I went to one of my favorite places a few days ago: a wayside rest on the way up to Northern Minnesota. Well, the wayside rest isn’t my favorite, but there’s a tree I know of, that *is* my favorite. The tree in question is a red oak that typically bears chickens early in June, and not just any chicken, white chickens (Laetiporus cincinnatus). If you’re not familiar, white-pored chicken of the woods are better eating than their yellow-pored cousin (Laetiporus sulphureus), at least in my opinion, and that of many other seasoned mushroom hunters.
Rest areas are great, especially in Minnesota and Wisconsin where they’re often composed of a few wooded acres with trails for dogs to run around on. What we forget as we drive past them though, is often those trails, and that small patch of rest area woods can hold treasures, they’re a glimpse of what the land used to be before the roads came through, remnants from before the surrounding woods was developed and used to grow corn, soy, or have a culdesac installed.
I’m getting a little romantic here, and, it’s only kind of true, as most of the woods are not actual old-growth forest in Minnesota, but that’s also besides the point as young growth forest are much better for hunting wild mushrooms, in my experience.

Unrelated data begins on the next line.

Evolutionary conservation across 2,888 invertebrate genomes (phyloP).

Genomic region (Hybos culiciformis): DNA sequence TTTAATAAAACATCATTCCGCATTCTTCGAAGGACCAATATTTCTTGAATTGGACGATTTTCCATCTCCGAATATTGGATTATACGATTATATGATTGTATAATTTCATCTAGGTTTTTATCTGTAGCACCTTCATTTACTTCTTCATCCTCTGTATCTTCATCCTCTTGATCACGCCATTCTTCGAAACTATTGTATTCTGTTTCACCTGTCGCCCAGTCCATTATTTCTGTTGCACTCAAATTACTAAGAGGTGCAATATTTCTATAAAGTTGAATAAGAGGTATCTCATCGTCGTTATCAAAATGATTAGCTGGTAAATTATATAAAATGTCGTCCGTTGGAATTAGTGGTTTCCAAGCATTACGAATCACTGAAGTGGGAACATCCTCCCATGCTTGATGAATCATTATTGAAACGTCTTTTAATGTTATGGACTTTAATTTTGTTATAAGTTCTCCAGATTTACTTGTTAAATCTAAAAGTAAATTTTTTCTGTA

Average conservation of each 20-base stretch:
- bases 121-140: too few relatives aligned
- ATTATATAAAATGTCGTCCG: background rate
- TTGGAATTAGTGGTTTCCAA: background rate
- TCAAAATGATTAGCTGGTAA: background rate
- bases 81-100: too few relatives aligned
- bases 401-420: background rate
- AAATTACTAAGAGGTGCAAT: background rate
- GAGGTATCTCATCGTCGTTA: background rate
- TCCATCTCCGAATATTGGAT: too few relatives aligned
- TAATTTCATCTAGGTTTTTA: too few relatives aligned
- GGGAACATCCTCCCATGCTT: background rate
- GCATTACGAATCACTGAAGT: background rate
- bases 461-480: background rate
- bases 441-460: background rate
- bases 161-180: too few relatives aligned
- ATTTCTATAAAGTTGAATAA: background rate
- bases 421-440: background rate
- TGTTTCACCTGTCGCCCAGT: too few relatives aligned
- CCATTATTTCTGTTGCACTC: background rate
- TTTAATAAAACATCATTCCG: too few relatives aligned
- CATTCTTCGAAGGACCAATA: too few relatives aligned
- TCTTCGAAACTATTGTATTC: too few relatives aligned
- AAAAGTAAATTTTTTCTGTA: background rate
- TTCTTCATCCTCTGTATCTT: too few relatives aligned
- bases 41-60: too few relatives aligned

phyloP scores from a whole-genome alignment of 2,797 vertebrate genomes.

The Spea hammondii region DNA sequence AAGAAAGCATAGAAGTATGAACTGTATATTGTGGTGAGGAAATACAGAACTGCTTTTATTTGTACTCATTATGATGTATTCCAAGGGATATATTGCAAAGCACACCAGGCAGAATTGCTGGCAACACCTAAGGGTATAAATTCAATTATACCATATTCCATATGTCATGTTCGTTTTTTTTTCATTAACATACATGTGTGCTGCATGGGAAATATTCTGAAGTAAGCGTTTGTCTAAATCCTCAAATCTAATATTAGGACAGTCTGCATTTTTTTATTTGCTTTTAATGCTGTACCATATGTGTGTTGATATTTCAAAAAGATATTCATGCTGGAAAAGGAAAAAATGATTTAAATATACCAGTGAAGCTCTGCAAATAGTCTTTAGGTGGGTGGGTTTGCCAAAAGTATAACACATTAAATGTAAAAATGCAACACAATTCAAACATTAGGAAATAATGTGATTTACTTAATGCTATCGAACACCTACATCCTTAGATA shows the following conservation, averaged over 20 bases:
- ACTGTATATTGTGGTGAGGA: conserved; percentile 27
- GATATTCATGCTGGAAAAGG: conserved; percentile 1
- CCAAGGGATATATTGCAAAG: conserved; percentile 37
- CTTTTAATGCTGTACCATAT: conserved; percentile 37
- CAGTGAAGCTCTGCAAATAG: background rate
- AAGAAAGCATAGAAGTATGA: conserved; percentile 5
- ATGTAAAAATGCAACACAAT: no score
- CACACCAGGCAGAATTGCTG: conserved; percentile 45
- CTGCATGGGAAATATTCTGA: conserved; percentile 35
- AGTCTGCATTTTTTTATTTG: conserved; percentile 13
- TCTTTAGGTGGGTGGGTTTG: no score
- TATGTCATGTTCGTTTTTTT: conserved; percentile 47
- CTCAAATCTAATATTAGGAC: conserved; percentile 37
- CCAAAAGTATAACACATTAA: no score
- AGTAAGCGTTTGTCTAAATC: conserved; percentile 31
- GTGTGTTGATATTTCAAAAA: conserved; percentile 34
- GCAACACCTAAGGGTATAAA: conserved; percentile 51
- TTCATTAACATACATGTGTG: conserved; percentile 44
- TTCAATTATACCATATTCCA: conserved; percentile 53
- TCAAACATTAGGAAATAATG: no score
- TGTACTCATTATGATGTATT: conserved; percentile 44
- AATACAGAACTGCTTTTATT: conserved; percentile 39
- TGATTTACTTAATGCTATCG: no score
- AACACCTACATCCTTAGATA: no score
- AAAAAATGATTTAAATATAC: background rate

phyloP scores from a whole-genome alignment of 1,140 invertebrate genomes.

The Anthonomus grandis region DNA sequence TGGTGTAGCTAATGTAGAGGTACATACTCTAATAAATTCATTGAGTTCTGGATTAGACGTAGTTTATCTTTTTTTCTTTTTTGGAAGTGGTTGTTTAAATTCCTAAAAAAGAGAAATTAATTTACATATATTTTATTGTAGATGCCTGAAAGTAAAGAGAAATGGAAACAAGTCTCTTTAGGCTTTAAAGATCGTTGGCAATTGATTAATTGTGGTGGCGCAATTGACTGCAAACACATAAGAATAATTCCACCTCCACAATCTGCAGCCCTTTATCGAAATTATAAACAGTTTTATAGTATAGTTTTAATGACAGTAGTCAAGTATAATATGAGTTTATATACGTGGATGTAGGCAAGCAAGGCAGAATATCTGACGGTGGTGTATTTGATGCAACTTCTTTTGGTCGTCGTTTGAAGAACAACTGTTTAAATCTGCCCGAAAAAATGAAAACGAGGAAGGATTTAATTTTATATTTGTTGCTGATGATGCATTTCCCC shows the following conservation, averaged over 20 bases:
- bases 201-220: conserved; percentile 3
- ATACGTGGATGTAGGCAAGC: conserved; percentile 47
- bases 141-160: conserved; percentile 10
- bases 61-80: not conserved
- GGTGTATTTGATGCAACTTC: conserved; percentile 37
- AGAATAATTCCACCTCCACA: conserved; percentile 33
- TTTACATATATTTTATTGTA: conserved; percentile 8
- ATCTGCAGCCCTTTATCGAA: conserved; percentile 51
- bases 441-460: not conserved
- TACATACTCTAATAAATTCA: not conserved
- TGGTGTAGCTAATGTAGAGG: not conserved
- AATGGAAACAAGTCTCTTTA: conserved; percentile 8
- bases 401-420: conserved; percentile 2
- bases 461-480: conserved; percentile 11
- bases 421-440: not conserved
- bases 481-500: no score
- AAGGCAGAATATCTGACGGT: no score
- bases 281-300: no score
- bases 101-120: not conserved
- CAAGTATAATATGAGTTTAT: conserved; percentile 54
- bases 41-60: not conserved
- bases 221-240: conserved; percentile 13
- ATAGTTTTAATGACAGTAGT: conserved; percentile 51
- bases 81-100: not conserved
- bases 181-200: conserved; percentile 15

Anyway, the take-away is a rest stop can be a great place to grab a quick mushroom or two on a dog trail, while you’re on your journey to get more mushrooms at the big patch you know of that’s a few hours away, that is. The only catch is that you probably shouldn’t be flashing that big orange chicken mushroom like a trophy to the civilians, hollering “found one!” to your comrades across the parking lot like the feverish, fiending mushroom addicts you are, as sometimes harvesting is not allowed. But, as the old adage goes, if you pick a Laetiporus cincinnatus in the woods, and no one sees you…..
I digress. This week is all about a chicken of the woods recipe I’ve been waiting a long time to make: piccata. Well, it’s kind of a cross between two Italian dishes: picatta and saltimbocca. Both are dishes made with cutlets, but, with slightly different preparations.
Saltimbocca vs. Piccata
If you’re not familiar with the differences between the two, here’s the technical definition: saltimbocca (translates literally to “jump in your mouth”) refers to cutlets layered with a leaf of sage, and then a layer of prosciutto. Piccata, pichotta, or piccatina (small), refers to cutlets that are simply dredged and served with lemon sauce and capers, etc.
Skip the proscuitto and it’s vegetarian
My version is a hybrid. Chicken of the woods mushrooms are often a little dry and not easy to sear whole, so wrapping them in proscuitto, or another ham, salame, etc, etc, gives them a little more surface area that can brown and mingle in a pan, and helps to insulate them. You could sure do it without the proscuitto to make it vegetarian, to be clear, but wrapping mushrooms in fine dry cured Italian ham never sucked.
Choose your proscuitto carefully